Also, how did you dip it?

    I've done several fenders with one hit, no seams. I've learned to "roll" the fender.





    2 times before this time I gave it more activator, then let it sit for 10 seconds before dipping and the entire fender turned out the way the sides did in the pic above. That's why I thought it was too much activator.

    As for how I dipped it, I started with the "front" end of the fender and rolled it in, just like in this video:
  • loochlooch Posts: 1,643Member ✭✭✭✭✭
    Looks like your gonna have to put a seam in it. Look at the pictures the film is breaking off the sides of the fender asking to much from the film. Ive done a few fenders maybe just do the dip down the middle of fender like a two tone paint job
  • studebakerstudebaker Posts: 2,896Member, Business Ninja ✭✭✭✭✭
    Interesting but common problem. I don't see a low activator issue per se, although it looks like it has evaporated off by the time you finished your dip.

    What I see is the film is over hydrated. If you are dipping in a high humidity environment the film is essentially "pre-hydrated" from the moisture in the air. When this happens, you need to activate earlier than the 60-second mark, maybe at the 40-second mark.

    Humidity infiltration is identified by the film being flimsy and soft feeling before you lay it on the water. When the film is too hydrated, it will microscopically break apart into "icebergs" because the film has passed the correct stretching stage of hydration and the dried out ink is hold it together in patches. If you add more activator, the "iceberging" effect will be lessened, but it will still stretch way too much for a quality graphic application.
  • IceMasterIceMaster Posts: 1,312Member ✭✭✭✭
    edited February 9

    Interesting but common problem. I don't see a low activator issue per se, although it looks like it has evaporated off by the time you finished your dip.

    What I see is the film is over hydrated. If you are dipping in a high humidity environment the film is essentially "pre-hydrated" from the moisture in the air. When this happens, you need to activate earlier than the 60-second mark, maybe at the 40-second mark.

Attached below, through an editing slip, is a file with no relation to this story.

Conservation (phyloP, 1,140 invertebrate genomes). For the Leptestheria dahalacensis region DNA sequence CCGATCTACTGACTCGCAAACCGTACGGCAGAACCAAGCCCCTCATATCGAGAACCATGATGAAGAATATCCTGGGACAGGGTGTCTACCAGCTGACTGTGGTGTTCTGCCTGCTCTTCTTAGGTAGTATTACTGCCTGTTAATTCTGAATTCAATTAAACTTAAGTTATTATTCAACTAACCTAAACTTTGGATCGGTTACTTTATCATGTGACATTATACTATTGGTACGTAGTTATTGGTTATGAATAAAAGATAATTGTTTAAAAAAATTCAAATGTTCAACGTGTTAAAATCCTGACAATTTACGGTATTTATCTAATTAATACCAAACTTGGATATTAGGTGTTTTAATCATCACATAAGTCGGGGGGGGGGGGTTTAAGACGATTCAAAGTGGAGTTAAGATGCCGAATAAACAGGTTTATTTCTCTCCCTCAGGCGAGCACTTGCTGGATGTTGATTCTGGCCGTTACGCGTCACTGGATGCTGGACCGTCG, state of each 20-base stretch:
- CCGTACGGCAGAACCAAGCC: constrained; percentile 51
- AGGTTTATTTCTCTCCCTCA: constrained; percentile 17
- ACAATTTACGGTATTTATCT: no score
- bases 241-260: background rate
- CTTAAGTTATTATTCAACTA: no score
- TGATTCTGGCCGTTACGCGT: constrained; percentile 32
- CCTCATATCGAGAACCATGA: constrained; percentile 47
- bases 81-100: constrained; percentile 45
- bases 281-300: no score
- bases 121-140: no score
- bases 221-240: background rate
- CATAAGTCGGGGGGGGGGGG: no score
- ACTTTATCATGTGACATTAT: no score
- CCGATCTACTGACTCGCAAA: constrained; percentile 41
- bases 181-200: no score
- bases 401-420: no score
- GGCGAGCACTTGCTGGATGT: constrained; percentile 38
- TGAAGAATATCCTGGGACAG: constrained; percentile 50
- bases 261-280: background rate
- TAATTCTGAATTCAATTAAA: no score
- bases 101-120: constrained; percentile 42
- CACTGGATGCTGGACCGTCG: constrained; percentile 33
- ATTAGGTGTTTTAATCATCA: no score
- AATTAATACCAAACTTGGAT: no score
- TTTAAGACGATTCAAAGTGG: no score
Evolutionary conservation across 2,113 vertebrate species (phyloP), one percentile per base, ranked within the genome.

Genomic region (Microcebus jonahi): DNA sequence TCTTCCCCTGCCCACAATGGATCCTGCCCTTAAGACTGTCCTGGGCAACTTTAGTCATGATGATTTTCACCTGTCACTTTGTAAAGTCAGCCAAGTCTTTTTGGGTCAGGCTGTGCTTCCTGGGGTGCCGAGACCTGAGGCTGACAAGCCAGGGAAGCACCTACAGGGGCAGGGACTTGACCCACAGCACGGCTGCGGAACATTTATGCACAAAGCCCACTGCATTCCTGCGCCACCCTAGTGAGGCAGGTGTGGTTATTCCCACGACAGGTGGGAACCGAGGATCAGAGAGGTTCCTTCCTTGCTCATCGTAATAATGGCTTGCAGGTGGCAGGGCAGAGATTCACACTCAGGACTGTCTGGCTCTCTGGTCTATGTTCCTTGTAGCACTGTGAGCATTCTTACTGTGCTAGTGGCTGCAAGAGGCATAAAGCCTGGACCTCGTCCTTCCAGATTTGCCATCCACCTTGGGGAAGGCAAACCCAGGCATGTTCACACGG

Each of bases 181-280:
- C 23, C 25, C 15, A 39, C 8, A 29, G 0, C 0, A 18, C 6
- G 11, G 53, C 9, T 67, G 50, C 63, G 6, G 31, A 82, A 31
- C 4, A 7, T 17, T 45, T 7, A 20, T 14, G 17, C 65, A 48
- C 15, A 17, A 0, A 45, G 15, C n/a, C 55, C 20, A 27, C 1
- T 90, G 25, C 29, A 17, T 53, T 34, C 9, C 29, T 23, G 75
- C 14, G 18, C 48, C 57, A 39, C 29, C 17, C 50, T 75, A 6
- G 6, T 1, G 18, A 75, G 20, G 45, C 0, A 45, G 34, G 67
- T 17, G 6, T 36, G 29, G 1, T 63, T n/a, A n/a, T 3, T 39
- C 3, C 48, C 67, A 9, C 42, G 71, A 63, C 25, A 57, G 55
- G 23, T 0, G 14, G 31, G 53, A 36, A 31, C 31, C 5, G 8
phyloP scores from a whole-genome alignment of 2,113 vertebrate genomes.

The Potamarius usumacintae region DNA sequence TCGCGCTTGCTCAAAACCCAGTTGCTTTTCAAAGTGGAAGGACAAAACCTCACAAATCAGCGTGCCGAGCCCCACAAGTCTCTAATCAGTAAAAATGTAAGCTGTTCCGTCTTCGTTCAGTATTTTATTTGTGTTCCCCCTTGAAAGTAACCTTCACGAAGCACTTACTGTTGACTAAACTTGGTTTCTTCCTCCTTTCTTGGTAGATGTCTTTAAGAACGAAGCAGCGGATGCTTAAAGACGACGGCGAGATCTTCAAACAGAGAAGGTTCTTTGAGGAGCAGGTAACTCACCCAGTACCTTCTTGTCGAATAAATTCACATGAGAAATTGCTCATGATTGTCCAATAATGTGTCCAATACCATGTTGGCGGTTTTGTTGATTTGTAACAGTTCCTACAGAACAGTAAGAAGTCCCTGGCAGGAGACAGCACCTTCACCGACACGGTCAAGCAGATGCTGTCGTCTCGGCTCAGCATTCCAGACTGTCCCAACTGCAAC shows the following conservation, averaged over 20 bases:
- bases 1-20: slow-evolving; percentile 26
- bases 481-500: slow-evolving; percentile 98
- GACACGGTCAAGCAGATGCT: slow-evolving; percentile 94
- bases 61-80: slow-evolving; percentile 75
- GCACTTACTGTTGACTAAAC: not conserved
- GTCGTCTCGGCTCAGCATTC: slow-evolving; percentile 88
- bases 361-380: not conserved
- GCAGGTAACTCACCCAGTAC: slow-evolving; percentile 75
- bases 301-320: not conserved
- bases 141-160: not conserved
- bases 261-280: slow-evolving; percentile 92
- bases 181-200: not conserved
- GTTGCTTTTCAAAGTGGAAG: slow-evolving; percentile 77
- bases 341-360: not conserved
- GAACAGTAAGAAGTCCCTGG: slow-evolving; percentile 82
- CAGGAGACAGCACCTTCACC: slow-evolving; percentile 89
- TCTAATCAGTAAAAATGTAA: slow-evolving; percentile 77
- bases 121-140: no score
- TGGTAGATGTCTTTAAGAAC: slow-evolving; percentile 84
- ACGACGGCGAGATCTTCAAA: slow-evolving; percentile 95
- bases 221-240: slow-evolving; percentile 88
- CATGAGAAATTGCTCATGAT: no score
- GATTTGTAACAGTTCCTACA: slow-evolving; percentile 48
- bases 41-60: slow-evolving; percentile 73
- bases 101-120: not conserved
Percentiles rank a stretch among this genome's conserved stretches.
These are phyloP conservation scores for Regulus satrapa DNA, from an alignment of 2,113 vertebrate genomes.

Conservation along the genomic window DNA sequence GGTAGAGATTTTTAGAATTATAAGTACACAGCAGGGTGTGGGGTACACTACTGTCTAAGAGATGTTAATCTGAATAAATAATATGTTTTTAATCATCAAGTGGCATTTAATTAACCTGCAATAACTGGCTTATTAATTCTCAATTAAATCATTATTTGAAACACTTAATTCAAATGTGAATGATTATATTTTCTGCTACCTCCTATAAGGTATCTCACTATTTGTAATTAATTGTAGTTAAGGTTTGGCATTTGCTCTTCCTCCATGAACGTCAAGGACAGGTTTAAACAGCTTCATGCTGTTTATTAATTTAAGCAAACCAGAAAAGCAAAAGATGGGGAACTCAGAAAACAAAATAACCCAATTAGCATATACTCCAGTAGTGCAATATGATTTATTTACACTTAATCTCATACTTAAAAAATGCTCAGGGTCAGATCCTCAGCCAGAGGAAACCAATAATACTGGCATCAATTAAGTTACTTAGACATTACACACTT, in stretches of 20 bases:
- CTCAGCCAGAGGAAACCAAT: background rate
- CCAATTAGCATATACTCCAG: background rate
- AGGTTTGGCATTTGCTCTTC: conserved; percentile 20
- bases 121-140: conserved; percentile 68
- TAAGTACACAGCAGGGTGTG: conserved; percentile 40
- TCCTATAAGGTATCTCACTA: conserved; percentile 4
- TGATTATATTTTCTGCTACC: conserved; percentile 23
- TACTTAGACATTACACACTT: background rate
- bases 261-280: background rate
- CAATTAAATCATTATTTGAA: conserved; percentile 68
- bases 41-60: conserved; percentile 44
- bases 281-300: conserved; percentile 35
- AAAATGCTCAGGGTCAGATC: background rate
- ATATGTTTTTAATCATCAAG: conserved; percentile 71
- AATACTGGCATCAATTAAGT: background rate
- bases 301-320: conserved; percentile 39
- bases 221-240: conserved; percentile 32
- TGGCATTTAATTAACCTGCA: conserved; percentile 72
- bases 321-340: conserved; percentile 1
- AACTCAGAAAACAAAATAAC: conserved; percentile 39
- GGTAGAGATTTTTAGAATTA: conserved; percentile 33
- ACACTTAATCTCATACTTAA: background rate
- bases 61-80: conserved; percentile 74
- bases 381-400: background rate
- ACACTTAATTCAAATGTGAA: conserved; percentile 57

Humidity infiltration is identified by the film being flimsy and soft feeling before you lay it on the water. When the film is too hydrated, it will microscopically break apart into "icebergs" because the film has passed the correct stretching stage of hydration and the dried out ink is hold it together in patches. If you add more activator, the "iceberging" effect will be lessened, but it will still stretch way too much for a quality graphic application.

    Well, I didn't think humidity was a problem. Very cold and dry here right now and I always keep the room around 55%, either by use of humidifiers or dehumidifiers. Right now the humidifier is set to keep room around the 55% mark

    Regarding the activator evaporating off, wouldn't that affect the whole dip and not just the sides? The whole center of the fender looks good, but each side is how you see them
  • studebakerstudebaker Posts: 2,896Member, Business Ninja ✭✭✭✭✭
    The partially re-dried ink causes areas of the overhydrated film to stretch differently. In chunks of dried ink. The "good" area wasn't stretched so radically and still had enough activator to make the ink adhere, but not enough keep the ink stretching with the overhydrated film. This really is a problem with film overhydration as opposed to activator levels... Softer film stretches more.